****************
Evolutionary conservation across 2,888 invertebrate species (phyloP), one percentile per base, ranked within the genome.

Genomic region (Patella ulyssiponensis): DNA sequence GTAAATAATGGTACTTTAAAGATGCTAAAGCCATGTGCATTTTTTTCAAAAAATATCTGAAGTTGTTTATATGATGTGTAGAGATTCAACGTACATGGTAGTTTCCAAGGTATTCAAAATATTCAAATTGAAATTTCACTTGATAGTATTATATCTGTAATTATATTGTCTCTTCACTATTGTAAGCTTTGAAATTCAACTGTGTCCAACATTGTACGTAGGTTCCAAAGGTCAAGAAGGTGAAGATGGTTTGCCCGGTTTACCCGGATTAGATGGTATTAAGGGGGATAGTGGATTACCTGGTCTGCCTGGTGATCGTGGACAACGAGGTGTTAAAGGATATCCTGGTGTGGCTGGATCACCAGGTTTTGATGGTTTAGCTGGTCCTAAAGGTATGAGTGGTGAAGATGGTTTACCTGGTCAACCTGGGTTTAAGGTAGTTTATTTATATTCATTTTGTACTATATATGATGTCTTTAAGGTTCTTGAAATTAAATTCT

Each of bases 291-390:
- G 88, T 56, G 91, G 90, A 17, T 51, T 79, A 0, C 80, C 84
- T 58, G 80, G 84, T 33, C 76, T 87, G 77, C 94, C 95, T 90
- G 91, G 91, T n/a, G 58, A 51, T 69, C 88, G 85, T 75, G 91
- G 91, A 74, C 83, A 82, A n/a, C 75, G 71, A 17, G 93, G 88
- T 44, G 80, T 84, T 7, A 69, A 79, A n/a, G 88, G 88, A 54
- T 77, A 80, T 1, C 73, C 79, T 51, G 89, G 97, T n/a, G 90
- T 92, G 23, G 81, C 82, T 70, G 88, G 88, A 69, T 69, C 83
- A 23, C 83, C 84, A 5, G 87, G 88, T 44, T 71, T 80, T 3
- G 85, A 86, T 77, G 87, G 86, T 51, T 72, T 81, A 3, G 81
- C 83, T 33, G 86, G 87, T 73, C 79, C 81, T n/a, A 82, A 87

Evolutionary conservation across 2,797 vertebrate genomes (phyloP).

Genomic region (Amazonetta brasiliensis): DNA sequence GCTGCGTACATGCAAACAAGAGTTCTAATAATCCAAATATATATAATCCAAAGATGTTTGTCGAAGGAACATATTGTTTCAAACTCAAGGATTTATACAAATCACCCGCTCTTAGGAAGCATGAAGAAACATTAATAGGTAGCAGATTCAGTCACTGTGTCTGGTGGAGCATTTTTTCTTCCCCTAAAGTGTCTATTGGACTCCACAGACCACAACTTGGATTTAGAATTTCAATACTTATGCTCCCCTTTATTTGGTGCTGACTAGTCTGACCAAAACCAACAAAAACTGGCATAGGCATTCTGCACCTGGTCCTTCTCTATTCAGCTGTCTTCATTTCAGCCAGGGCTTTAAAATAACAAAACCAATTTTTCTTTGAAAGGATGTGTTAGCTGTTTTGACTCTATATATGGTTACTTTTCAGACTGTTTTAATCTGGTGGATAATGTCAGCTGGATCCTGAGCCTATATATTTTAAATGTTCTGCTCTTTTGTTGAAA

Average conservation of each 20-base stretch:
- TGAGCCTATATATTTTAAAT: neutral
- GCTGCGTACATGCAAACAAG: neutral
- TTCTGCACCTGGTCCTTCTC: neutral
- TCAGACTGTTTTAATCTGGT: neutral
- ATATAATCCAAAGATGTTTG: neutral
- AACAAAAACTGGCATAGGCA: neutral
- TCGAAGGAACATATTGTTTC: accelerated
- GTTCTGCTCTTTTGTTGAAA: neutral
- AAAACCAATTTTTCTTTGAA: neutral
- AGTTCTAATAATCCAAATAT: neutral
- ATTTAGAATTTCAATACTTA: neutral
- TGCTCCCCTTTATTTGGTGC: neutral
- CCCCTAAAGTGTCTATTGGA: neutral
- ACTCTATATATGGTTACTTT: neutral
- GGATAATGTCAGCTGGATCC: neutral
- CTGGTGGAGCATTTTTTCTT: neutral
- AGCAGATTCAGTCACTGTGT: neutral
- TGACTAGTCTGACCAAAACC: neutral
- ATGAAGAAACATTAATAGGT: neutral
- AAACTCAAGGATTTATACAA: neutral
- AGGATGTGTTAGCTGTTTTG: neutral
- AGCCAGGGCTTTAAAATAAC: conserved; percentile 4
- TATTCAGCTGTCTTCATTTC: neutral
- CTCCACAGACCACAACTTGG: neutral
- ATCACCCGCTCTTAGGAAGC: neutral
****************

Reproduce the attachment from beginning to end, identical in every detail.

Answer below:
Evolutionary conservation across 2,888 invertebrate species (phyloP), one percentile per base, ranked within the genome.

Genomic region (Patella ulyssiponensis): DNA sequence GTAAATAATGGTACTTTAAAGATGCTAAAGCCATGTGCATTTTTTTCAAAAAATATCTGAAGTTGTTTATATGATGTGTAGAGATTCAACGTACATGGTAGTTTCCAAGGTATTCAAAATATTCAAATTGAAATTTCACTTGATAGTATTATATCTGTAATTATATTGTCTCTTCACTATTGTAAGCTTTGAAATTCAACTGTGTCCAACATTGTACGTAGGTTCCAAAGGTCAAGAAGGTGAAGATGGTTTGCCCGGTTTACCCGGATTAGATGGTATTAAGGGGGATAGTGGATTACCTGGTCTGCCTGGTGATCGTGGACAACGAGGTGTTAAAGGATATCCTGGTGTGGCTGGATCACCAGGTTTTGATGGTTTAGCTGGTCCTAAAGGTATGAGTGGTGAAGATGGTTTACCTGGTCAACCTGGGTTTAAGGTAGTTTATTTATATTCATTTTGTACTATATATGATGTCTTTAAGGTTCTTGAAATTAAATTCT

Each of bases 291-390:
- G 88, T 56, G 91, G 90, A 17, T 51, T 79, A 0, C 80, C 84
- T 58, G 80, G 84, T 33, C 76, T 87, G 77, C 94, C 95, T 90
- G 91, G 91, T n/a, G 58, A 51, T 69, C 88, G 85, T 75, G 91
- G 91, A 74, C 83, A 82, A n/a, C 75, G 71, A 17, G 93, G 88
- T 44, G 80, T 84, T 7, A 69, A 79, A n/a, G 88, G 88, A 54
- T 77, A 80, T 1, C 73, C 79, T 51, G 89, G 97, T n/a, G 90
- T 92, G 23, G 81, C 82, T 70, G 88, G 88, A 69, T 69, C 83
- A 23, C 83, C 84, A 5, G 87, G 88, T 44, T 71, T 80, T 3
- G 85, A 86, T 77, G 87, G 86, T 51, T 72, T 81, A 3, G 81
- C 83, T 33, G 86, G 87, T 73, C 79, C 81, T n/a, A 82, A 87

Evolutionary conservation across 2,797 vertebrate genomes (phyloP).

Genomic region (Amazonetta brasiliensis): DNA sequence GCTGCGTACATGCAAACAAGAGTTCTAATAATCCAAATATATATAATCCAAAGATGTTTGTCGAAGGAACATATTGTTTCAAACTCAAGGATTTATACAAATCACCCGCTCTTAGGAAGCATGAAGAAACATTAATAGGTAGCAGATTCAGTCACTGTGTCTGGTGGAGCATTTTTTCTTCCCCTAAAGTGTCTATTGGACTCCACAGACCACAACTTGGATTTAGAATTTCAATACTTATGCTCCCCTTTATTTGGTGCTGACTAGTCTGACCAAAACCAACAAAAACTGGCATAGGCATTCTGCACCTGGTCCTTCTCTATTCAGCTGTCTTCATTTCAGCCAGGGCTTTAAAATAACAAAACCAATTTTTCTTTGAAAGGATGTGTTAGCTGTTTTGACTCTATATATGGTTACTTTTCAGACTGTTTTAATCTGGTGGATAATGTCAGCTGGATCCTGAGCCTATATATTTTAAATGTTCTGCTCTTTTGTTGAAA

Average conservation of each 20-base stretch:
- TGAGCCTATATATTTTAAAT: neutral
- GCTGCGTACATGCAAACAAG: neutral
- TTCTGCACCTGGTCCTTCTC: neutral
- TCAGACTGTTTTAATCTGGT: neutral
- ATATAATCCAAAGATGTTTG: neutral
- AACAAAAACTGGCATAGGCA: neutral
- TCGAAGGAACATATTGTTTC: accelerated
- GTTCTGCTCTTTTGTTGAAA: neutral
- AAAACCAATTTTTCTTTGAA: neutral
- AGTTCTAATAATCCAAATAT: neutral
- ATTTAGAATTTCAATACTTA: neutral
- TGCTCCCCTTTATTTGGTGC: neutral
- CCCCTAAAGTGTCTATTGGA: neutral
- ACTCTATATATGGTTACTTT: neutral
- GGATAATGTCAGCTGGATCC: neutral
- CTGGTGGAGCATTTTTTCTT: neutral
- AGCAGATTCAGTCACTGTGT: neutral
- TGACTAGTCTGACCAAAACC: neutral
- ATGAAGAAACATTAATAGGT: neutral
- AAACTCAAGGATTTATACAA: neutral
- AGGATGTGTTAGCTGTTTTG: neutral
- AGCCAGGGCTTTAAAATAAC: conserved; percentile 4
- TATTCAGCTGTCTTCATTTC: neutral
- CTCCACAGACCACAACTTGG: neutral
- ATCACCCGCTCTTAGGAAGC: neutral